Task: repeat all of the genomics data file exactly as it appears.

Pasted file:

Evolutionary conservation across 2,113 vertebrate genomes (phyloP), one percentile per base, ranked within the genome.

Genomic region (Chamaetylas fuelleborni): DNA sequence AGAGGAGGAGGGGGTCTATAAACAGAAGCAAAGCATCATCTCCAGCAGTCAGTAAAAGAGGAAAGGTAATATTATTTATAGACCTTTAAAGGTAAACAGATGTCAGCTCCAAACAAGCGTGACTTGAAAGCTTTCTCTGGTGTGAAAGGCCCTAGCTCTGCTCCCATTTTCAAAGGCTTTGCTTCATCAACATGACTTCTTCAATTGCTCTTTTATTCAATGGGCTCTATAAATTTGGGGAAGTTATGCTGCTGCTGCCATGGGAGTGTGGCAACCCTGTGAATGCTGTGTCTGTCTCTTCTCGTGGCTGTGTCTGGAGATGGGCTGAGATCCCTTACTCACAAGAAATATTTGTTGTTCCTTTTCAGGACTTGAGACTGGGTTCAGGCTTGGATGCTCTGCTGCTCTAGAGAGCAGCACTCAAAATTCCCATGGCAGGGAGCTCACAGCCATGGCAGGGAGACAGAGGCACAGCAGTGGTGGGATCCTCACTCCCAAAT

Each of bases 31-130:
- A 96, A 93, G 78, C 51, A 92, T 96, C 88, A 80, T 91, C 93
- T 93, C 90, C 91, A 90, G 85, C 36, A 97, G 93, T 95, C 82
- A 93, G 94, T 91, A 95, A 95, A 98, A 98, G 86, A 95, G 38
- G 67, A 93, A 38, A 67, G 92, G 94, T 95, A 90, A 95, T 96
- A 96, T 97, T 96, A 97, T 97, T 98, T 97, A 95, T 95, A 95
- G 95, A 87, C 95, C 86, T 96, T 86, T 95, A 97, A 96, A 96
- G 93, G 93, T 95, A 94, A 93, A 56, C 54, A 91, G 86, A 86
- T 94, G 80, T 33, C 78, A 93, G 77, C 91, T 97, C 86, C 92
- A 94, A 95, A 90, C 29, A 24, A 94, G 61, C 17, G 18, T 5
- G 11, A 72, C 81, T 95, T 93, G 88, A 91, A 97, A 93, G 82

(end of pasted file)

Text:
Evolutionary conservation across 2,113 vertebrate genomes (phyloP), one percentile per base, ranked within the genome.

Genomic region (Chamaetylas fuelleborni): DNA sequence AGAGGAGGAGGGGGTCTATAAACAGAAGCAAAGCATCATCTCCAGCAGTCAGTAAAAGAGGAAAGGTAATATTATTTATAGACCTTTAAAGGTAAACAGATGTCAGCTCCAAACAAGCGTGACTTGAAAGCTTTCTCTGGTGTGAAAGGCCCTAGCTCTGCTCCCATTTTCAAAGGCTTTGCTTCATCAACATGACTTCTTCAATTGCTCTTTTATTCAATGGGCTCTATAAATTTGGGGAAGTTATGCTGCTGCTGCCATGGGAGTGTGGCAACCCTGTGAATGCTGTGTCTGTCTCTTCTCGTGGCTGTGTCTGGAGATGGGCTGAGATCCCTTACTCACAAGAAATATTTGTTGTTCCTTTTCAGGACTTGAGACTGGGTTCAGGCTTGGATGCTCTGCTGCTCTAGAGAGCAGCACTCAAAATTCCCATGGCAGGGAGCTCACAGCCATGGCAGGGAGACAGAGGCACAGCAGTGGTGGGATCCTCACTCCCAAAT

Each of bases 31-130:
- A 96, A 93, G 78, C 51, A 92, T 96, C 88, A 80, T 91, C 93
- T 93, C 90, C 91, A 90, G 85, C 36, A 97, G 93, T 95, C 82
- A 93, G 94, T 91, A 95, A 95, A 98, A 98, G 86, A 95, G 38
- G 67, A 93, A 38, A 67, G 92, G 94, T 95, A 90, A 95, T 96
- A 96, T 97, T 96, A 97, T 97, T 98, T 97, A 95, T 95, A 95
- G 95, A 87, C 95, C 86, T 96, T 86, T 95, A 97, A 96, A 96
- G 93, G 93, T 95, A 94, A 93, A 56, C 54, A 91, G 86, A 86
- T 94, G 80, T 33, C 78, A 93, G 77, C 91, T 97, C 86, C 92
- A 94, A 95, A 90, C 29, A 24, A 94, G 61, C 17, G 18, T 5
- G 11, A 72, C 81, T 95, T 93, G 88, A 91, A 97, A 93, G 82